Wednesday, January 2, 2013

Prophet Bob Thiel's Beef With Living Church of God

Part of prophet Bob Thiel's beef with Charlotte is his dispute with Doug Winnail over wording and phrases used in sermons and in the LCG literature.

Prophet Bob has this to say about Winnail:

In the oral portion of the sermon, Dr. Winnail repeatedly claimed that the USA was established as a Christian nation, the majority of the founders of the USA were Christians, that Christians started nearly all the initial universities, etc. Not "so-called Christians," but "Christians." Does the Living Church of God really wish to claim that Protestants and/or Catholics are Christian? Is this what LCG means to teach? This seems to go against many of your earlier statements and writings. While Dr. Winnail likely did not mean so, why was this allowed to go out in a "must-play" carefully scripted presentation?

Prophet Thiel is also ticked that certain folk in Charlotte thought he (Thiel) was going to bring undue persecution on the LCG:
That Philadelphians should expect persecution (Daniel 11:28-35; Revelation 12:13-14) and not excessively pull-back proclamation to avoid it (I was specifically told that some, who I will not mention now by name, were afraid I, Bob Thiel, could trigger end time persecution, despite the fact that they also specifically teach that the Philadelphians will be persecuted).

That undue persecution is a result of the wandering mind of prophet Bob.  Prophet Bob feels is prophetic utterances are worthy of the LCG promoting.  Because they refused to promote all of prophet Bob's utterances as truth, he has chosen to separate himself from LCG.  Apparently prophets still are without honor in their own churches.

Prophet Bob is also not happy that LCG has given short notice to his books on Mayan prophecy and Obama.  Prophet Thiel still think his books are the worlds foremost authority on its topics.  Even the Catholics are too stupid to understand what he wrote.

Prophet Thiel still is really hung up on football.  This will be a doctrinal statement and belief of the Continuing Ed Church of God.  Members, especially children of members, will not be allowed to play tackle football.  Football will become a major sin in this new personality cult.
Do not believe that any in the ministry should promote the sport of American Football (the Bible, in Romans 13:9-10 clearly teaches "You shall love your neighbor as yourself." 10 Love does no harm to a neighbor; therefore love is the fulfillment of the law"). HWA also specifically warned against this violent sport. There are other "love" issue matters.
All blame for the rise of the Continuing Ed Church of God lies squarely on the shoulders of Rod Meredith and Doug Winnail.  To go around and encourage a member that they were doing prophetic things and to keep telling him he had a gift of prophecy was appallingly stupid.  LCG deserves whatever flack they receive from prophet Thiel's escapades.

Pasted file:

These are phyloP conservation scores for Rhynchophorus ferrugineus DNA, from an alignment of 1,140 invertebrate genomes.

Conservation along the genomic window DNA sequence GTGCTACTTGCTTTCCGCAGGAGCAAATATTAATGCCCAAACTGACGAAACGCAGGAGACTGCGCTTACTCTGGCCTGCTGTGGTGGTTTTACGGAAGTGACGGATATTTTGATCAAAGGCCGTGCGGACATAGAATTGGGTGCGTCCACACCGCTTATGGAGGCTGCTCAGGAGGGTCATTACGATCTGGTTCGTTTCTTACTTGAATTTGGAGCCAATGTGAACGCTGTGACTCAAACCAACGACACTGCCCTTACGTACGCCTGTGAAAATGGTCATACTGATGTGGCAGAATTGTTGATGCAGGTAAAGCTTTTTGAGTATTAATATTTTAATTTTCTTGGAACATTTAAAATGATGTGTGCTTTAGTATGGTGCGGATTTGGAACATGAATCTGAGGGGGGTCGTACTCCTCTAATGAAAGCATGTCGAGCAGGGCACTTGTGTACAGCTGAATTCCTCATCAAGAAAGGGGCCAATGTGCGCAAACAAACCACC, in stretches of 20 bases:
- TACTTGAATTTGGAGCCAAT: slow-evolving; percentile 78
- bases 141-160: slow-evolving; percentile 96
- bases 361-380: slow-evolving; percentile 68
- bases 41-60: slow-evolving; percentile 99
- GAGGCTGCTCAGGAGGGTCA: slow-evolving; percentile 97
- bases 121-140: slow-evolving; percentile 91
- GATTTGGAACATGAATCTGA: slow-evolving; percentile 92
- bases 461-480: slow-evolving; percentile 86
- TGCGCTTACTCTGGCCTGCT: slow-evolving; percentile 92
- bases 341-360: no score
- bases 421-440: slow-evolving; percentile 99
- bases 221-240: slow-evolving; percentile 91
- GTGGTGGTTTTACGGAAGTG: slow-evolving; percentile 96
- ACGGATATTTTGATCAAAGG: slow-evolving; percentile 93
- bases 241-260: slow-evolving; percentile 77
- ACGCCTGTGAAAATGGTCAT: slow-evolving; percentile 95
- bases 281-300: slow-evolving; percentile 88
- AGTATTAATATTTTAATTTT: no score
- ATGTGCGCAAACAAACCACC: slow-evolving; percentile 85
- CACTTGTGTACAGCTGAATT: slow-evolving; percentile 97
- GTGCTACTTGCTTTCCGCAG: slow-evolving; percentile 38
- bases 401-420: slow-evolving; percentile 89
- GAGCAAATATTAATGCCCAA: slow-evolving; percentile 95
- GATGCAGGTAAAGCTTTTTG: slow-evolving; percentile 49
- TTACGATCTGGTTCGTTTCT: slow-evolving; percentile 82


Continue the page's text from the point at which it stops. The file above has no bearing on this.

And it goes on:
Byker Bob said...

There are so many things one could say about these rants. I'll concentrate on a few.

What Winnail stated about the USA being founded as a Christian nation is historical accurate for the broad majority of our population. When I was a child and a teenager, and to somewhat a lesser extent during my early adulthood, Christianity was clearly a part of our national culture. Try going to a public school and not being confronted by Christmas pageants back then! Try, in some states, to purchase alcohol on Sunday. Now, revisionists have come along and attempted to completely rewrite history, but there are also holocaust deniers, and others with agendas who always try to rewrite the facts of the past.

Armstrongists define Christianity by the legalism of the Old Covenant. It would never occur to them that a transformed and reverent heart could be the major part of the equation, or a changed life. These are the fine folks who destroyed mainstream Christianity for most of us, so much, in fact, that people leaving almost never even look to any Sunday keeping organization as possibly having relevance or providing solutions. "Why, brethren, you don't want to be part of the group that God is soon going to punish for forgetting all of His laws!" Isn't that what they taught us? They controlled our lives during membership, and then continued to control our lives post-WCG, teaching us that we could never fit in to any other church group once knowing "the truth". But, I've got news for them. They were wrong at this, in addition to having been wrong about everything else!

Also, persecution is supposed to be for the good we do! Not for doing stupid things, or for making ridiculous prophecies and then excusing it all away when they don't happen. In other words, there ain't any reward for persecution if we try to foment it or bring it on ourselves! (Like by not paying our taxes, or getting busted for alcohol misconduct while on a college campus)